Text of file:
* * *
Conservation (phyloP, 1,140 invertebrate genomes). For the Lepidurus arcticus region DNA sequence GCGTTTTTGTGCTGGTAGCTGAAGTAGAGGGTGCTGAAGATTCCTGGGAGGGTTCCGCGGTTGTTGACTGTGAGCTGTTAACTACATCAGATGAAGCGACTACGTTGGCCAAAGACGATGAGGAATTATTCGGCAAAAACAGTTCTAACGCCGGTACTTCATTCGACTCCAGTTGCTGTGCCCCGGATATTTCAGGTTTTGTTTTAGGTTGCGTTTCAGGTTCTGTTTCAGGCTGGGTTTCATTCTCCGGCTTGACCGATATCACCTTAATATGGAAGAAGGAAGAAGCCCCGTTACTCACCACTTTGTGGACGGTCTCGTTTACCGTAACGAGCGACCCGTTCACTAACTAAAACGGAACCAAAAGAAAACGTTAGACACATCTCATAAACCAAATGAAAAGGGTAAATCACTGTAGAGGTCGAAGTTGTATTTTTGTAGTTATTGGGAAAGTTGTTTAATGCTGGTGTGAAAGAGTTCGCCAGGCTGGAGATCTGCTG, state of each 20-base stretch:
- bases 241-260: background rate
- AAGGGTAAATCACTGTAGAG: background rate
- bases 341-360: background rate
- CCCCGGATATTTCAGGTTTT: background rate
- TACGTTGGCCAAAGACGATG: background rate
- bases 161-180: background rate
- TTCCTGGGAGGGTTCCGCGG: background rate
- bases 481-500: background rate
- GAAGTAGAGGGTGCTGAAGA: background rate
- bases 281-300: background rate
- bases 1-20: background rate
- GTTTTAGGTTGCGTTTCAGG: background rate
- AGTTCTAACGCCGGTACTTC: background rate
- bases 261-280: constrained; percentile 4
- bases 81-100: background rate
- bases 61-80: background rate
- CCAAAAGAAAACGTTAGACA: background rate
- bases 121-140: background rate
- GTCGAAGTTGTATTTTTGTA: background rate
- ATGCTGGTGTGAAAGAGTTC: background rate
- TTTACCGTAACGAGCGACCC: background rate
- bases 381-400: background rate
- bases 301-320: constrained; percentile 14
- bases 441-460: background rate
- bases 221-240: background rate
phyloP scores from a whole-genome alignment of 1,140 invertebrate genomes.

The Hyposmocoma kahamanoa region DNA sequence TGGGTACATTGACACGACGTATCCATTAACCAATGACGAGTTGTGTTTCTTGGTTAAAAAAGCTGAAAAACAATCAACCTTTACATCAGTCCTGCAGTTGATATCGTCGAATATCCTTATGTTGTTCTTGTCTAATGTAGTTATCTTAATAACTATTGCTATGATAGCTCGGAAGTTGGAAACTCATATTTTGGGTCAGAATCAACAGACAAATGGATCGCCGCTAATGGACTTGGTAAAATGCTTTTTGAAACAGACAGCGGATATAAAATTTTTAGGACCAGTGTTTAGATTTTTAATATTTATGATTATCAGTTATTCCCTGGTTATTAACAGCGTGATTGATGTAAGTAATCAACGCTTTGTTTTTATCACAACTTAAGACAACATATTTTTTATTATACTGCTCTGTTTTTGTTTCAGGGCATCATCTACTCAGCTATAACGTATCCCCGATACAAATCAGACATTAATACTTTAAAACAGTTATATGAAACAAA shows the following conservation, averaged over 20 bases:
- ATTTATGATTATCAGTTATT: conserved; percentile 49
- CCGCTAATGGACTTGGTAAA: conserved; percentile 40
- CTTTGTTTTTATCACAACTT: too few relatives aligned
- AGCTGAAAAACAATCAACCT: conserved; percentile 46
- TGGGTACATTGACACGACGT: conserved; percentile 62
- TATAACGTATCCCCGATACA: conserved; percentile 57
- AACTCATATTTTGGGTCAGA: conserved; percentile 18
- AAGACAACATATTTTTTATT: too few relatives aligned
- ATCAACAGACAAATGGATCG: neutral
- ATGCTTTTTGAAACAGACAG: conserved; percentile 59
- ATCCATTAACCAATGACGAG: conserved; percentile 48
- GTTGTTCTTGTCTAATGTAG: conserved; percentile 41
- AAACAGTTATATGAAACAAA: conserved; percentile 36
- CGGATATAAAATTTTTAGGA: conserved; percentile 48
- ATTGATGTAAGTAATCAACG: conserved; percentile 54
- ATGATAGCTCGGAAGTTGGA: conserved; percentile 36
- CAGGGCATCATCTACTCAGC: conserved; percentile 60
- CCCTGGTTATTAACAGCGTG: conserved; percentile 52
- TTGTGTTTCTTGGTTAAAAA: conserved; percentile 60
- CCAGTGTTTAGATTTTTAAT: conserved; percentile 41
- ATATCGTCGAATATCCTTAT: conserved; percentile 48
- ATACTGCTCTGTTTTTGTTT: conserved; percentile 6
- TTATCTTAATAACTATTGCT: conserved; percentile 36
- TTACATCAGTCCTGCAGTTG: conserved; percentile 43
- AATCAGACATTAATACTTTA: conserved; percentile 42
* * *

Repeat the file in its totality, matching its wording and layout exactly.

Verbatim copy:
Conservation (phyloP, 1,140 invertebrate genomes). For the Lepidurus arcticus region DNA sequence GCGTTTTTGTGCTGGTAGCTGAAGTAGAGGGTGCTGAAGATTCCTGGGAGGGTTCCGCGGTTGTTGACTGTGAGCTGTTAACTACATCAGATGAAGCGACTACGTTGGCCAAAGACGATGAGGAATTATTCGGCAAAAACAGTTCTAACGCCGGTACTTCATTCGACTCCAGTTGCTGTGCCCCGGATATTTCAGGTTTTGTTTTAGGTTGCGTTTCAGGTTCTGTTTCAGGCTGGGTTTCATTCTCCGGCTTGACCGATATCACCTTAATATGGAAGAAGGAAGAAGCCCCGTTACTCACCACTTTGTGGACGGTCTCGTTTACCGTAACGAGCGACCCGTTCACTAACTAAAACGGAACCAAAAGAAAACGTTAGACACATCTCATAAACCAAATGAAAAGGGTAAATCACTGTAGAGGTCGAAGTTGTATTTTTGTAGTTATTGGGAAAGTTGTTTAATGCTGGTGTGAAAGAGTTCGCCAGGCTGGAGATCTGCTG, state of each 20-base stretch:
- bases 241-260: background rate
- AAGGGTAAATCACTGTAGAG: background rate
- bases 341-360: background rate
- CCCCGGATATTTCAGGTTTT: background rate
- TACGTTGGCCAAAGACGATG: background rate
- bases 161-180: background rate
- TTCCTGGGAGGGTTCCGCGG: background rate
- bases 481-500: background rate
- GAAGTAGAGGGTGCTGAAGA: background rate
- bases 281-300: background rate
- bases 1-20: background rate
- GTTTTAGGTTGCGTTTCAGG: background rate
- AGTTCTAACGCCGGTACTTC: background rate
- bases 261-280: constrained; percentile 4
- bases 81-100: background rate
- bases 61-80: background rate
- CCAAAAGAAAACGTTAGACA: background rate
- bases 121-140: background rate
- GTCGAAGTTGTATTTTTGTA: background rate
- ATGCTGGTGTGAAAGAGTTC: background rate
- TTTACCGTAACGAGCGACCC: background rate
- bases 381-400: background rate
- bases 301-320: constrained; percentile 14
- bases 441-460: background rate
- bases 221-240: background rate
phyloP scores from a whole-genome alignment of 1,140 invertebrate genomes.

The Hyposmocoma kahamanoa region DNA sequence TGGGTACATTGACACGACGTATCCATTAACCAATGACGAGTTGTGTTTCTTGGTTAAAAAAGCTGAAAAACAATCAACCTTTACATCAGTCCTGCAGTTGATATCGTCGAATATCCTTATGTTGTTCTTGTCTAATGTAGTTATCTTAATAACTATTGCTATGATAGCTCGGAAGTTGGAAACTCATATTTTGGGTCAGAATCAACAGACAAATGGATCGCCGCTAATGGACTTGGTAAAATGCTTTTTGAAACAGACAGCGGATATAAAATTTTTAGGACCAGTGTTTAGATTTTTAATATTTATGATTATCAGTTATTCCCTGGTTATTAACAGCGTGATTGATGTAAGTAATCAACGCTTTGTTTTTATCACAACTTAAGACAACATATTTTTTATTATACTGCTCTGTTTTTGTTTCAGGGCATCATCTACTCAGCTATAACGTATCCCCGATACAAATCAGACATTAATACTTTAAAACAGTTATATGAAACAAA shows the following conservation, averaged over 20 bases:
- ATTTATGATTATCAGTTATT: conserved; percentile 49
- CCGCTAATGGACTTGGTAAA: conserved; percentile 40
- CTTTGTTTTTATCACAACTT: too few relatives aligned
- AGCTGAAAAACAATCAACCT: conserved; percentile 46
- TGGGTACATTGACACGACGT: conserved; percentile 62
- TATAACGTATCCCCGATACA: conserved; percentile 57
- AACTCATATTTTGGGTCAGA: conserved; percentile 18
- AAGACAACATATTTTTTATT: too few relatives aligned
- ATCAACAGACAAATGGATCG: neutral
- ATGCTTTTTGAAACAGACAG: conserved; percentile 59
- ATCCATTAACCAATGACGAG: conserved; percentile 48
- GTTGTTCTTGTCTAATGTAG: conserved; percentile 41
- AAACAGTTATATGAAACAAA: conserved; percentile 36
- CGGATATAAAATTTTTAGGA: conserved; percentile 48
- ATTGATGTAAGTAATCAACG: conserved; percentile 54
- ATGATAGCTCGGAAGTTGGA: conserved; percentile 36
- CAGGGCATCATCTACTCAGC: conserved; percentile 60
- CCCTGGTTATTAACAGCGTG: conserved; percentile 52
- TTGTGTTTCTTGGTTAAAAA: conserved; percentile 60
- CCAGTGTTTAGATTTTTAAT: conserved; percentile 41
- ATATCGTCGAATATCCTTAT: conserved; percentile 48
- ATACTGCTCTGTTTTTGTTT: conserved; percentile 6
- TTATCTTAATAACTATTGCT: conserved; percentile 36
- TTACATCAGTCCTGCAGTTG: conserved; percentile 43
- AATCAGACATTAATACTTTA: conserved; percentile 42